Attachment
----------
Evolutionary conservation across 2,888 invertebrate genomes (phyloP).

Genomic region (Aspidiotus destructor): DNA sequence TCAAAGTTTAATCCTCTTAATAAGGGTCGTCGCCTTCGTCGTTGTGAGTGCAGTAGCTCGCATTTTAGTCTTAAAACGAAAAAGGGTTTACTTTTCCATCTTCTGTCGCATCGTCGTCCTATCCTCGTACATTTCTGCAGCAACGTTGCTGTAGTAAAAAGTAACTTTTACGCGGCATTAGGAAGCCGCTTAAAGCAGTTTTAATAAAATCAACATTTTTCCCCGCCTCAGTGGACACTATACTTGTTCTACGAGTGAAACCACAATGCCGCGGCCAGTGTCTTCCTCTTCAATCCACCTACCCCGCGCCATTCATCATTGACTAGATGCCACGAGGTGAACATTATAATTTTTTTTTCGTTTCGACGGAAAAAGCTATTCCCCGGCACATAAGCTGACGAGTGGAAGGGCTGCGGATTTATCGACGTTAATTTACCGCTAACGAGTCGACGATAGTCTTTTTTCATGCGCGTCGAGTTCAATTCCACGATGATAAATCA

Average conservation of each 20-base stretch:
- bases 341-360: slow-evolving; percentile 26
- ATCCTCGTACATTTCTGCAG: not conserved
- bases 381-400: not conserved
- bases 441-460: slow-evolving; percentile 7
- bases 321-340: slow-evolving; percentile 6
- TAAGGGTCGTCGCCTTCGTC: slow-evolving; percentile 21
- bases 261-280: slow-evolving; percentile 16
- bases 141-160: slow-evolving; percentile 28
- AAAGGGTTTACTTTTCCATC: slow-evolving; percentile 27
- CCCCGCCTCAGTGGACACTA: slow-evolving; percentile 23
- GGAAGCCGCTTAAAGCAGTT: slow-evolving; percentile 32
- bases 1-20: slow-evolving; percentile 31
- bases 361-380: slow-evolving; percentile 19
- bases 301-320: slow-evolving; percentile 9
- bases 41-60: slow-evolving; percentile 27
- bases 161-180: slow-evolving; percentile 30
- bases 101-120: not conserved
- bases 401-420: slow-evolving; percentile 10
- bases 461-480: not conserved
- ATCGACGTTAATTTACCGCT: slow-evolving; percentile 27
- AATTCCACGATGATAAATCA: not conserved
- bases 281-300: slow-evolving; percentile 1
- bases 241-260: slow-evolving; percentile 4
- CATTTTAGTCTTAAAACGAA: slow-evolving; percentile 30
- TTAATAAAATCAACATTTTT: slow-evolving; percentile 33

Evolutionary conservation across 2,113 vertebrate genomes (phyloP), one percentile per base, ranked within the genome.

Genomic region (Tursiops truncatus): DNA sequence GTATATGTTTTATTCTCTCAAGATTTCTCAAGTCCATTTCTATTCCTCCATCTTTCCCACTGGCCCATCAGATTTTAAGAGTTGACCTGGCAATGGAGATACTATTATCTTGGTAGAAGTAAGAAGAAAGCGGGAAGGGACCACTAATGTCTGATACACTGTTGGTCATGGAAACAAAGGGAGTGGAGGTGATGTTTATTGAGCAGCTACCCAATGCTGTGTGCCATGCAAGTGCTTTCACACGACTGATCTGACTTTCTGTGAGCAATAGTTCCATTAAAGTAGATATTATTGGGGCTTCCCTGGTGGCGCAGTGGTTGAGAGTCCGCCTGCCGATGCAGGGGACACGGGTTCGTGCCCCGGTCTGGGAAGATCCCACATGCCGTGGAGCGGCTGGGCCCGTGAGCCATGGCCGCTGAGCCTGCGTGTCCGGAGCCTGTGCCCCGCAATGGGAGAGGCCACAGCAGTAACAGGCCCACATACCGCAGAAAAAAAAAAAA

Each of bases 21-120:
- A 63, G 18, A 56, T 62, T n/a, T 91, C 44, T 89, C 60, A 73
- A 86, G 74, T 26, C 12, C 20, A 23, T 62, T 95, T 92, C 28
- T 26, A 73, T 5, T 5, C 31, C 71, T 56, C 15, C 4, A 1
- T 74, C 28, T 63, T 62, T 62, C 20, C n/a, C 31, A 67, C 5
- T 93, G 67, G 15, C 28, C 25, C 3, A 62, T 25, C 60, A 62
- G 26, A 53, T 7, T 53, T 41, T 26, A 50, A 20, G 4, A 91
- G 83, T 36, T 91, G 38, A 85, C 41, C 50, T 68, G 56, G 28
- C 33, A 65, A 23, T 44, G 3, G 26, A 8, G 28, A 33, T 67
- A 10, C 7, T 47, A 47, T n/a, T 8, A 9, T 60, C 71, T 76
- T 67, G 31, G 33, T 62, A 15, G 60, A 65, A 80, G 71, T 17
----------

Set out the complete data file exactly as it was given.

Evolutionary conservation across 2,888 invertebrate genomes (phyloP).

Genomic region (Aspidiotus destructor): DNA sequence TCAAAGTTTAATCCTCTTAATAAGGGTCGTCGCCTTCGTCGTTGTGAGTGCAGTAGCTCGCATTTTAGTCTTAAAACGAAAAAGGGTTTACTTTTCCATCTTCTGTCGCATCGTCGTCCTATCCTCGTACATTTCTGCAGCAACGTTGCTGTAGTAAAAAGTAACTTTTACGCGGCATTAGGAAGCCGCTTAAAGCAGTTTTAATAAAATCAACATTTTTCCCCGCCTCAGTGGACACTATACTTGTTCTACGAGTGAAACCACAATGCCGCGGCCAGTGTCTTCCTCTTCAATCCACCTACCCCGCGCCATTCATCATTGACTAGATGCCACGAGGTGAACATTATAATTTTTTTTTCGTTTCGACGGAAAAAGCTATTCCCCGGCACATAAGCTGACGAGTGGAAGGGCTGCGGATTTATCGACGTTAATTTACCGCTAACGAGTCGACGATAGTCTTTTTTCATGCGCGTCGAGTTCAATTCCACGATGATAAATCA

Average conservation of each 20-base stretch:
- bases 341-360: slow-evolving; percentile 26
- ATCCTCGTACATTTCTGCAG: not conserved
- bases 381-400: not conserved
- bases 441-460: slow-evolving; percentile 7
- bases 321-340: slow-evolving; percentile 6
- TAAGGGTCGTCGCCTTCGTC: slow-evolving; percentile 21
- bases 261-280: slow-evolving; percentile 16
- bases 141-160: slow-evolving; percentile 28
- AAAGGGTTTACTTTTCCATC: slow-evolving; percentile 27
- CCCCGCCTCAGTGGACACTA: slow-evolving; percentile 23
- GGAAGCCGCTTAAAGCAGTT: slow-evolving; percentile 32
- bases 1-20: slow-evolving; percentile 31
- bases 361-380: slow-evolving; percentile 19
- bases 301-320: slow-evolving; percentile 9
- bases 41-60: slow-evolving; percentile 27
- bases 161-180: slow-evolving; percentile 30
- bases 101-120: not conserved
- bases 401-420: slow-evolving; percentile 10
- bases 461-480: not conserved
- ATCGACGTTAATTTACCGCT: slow-evolving; percentile 27
- AATTCCACGATGATAAATCA: not conserved
- bases 281-300: slow-evolving; percentile 1
- bases 241-260: slow-evolving; percentile 4
- CATTTTAGTCTTAAAACGAA: slow-evolving; percentile 30
- TTAATAAAATCAACATTTTT: slow-evolving; percentile 33

Evolutionary conservation across 2,113 vertebrate genomes (phyloP), one percentile per base, ranked within the genome.

Genomic region (Tursiops truncatus): DNA sequence GTATATGTTTTATTCTCTCAAGATTTCTCAAGTCCATTTCTATTCCTCCATCTTTCCCACTGGCCCATCAGATTTTAAGAGTTGACCTGGCAATGGAGATACTATTATCTTGGTAGAAGTAAGAAGAAAGCGGGAAGGGACCACTAATGTCTGATACACTGTTGGTCATGGAAACAAAGGGAGTGGAGGTGATGTTTATTGAGCAGCTACCCAATGCTGTGTGCCATGCAAGTGCTTTCACACGACTGATCTGACTTTCTGTGAGCAATAGTTCCATTAAAGTAGATATTATTGGGGCTTCCCTGGTGGCGCAGTGGTTGAGAGTCCGCCTGCCGATGCAGGGGACACGGGTTCGTGCCCCGGTCTGGGAAGATCCCACATGCCGTGGAGCGGCTGGGCCCGTGAGCCATGGCCGCTGAGCCTGCGTGTCCGGAGCCTGTGCCCCGCAATGGGAGAGGCCACAGCAGTAACAGGCCCACATACCGCAGAAAAAAAAAAAA

Each of bases 21-120:
- A 63, G 18, A 56, T 62, T n/a, T 91, C 44, T 89, C 60, A 73
- A 86, G 74, T 26, C 12, C 20, A 23, T 62, T 95, T 92, C 28
- T 26, A 73, T 5, T 5, C 31, C 71, T 56, C 15, C 4, A 1
- T 74, C 28, T 63, T 62, T 62, C 20, C n/a, C 31, A 67, C 5
- T 93, G 67, G 15, C 28, C 25, C 3, A 62, T 25, C 60, A 62
- G 26, A 53, T 7, T 53, T 41, T 26, A 50, A 20, G 4, A 91
- G 83, T 36, T 91, G 38, A 85, C 41, C 50, T 68, G 56, G 28
- C 33, A 65, A 23, T 44, G 3, G 26, A 8, G 28, A 33, T 67
- A 10, C 7, T 47, A 47, T n/a, T 8, A 9, T 60, C 71, T 76
- T 67, G 31, G 33, T 62, A 15, G 60, A 65, A 80, G 71, T 17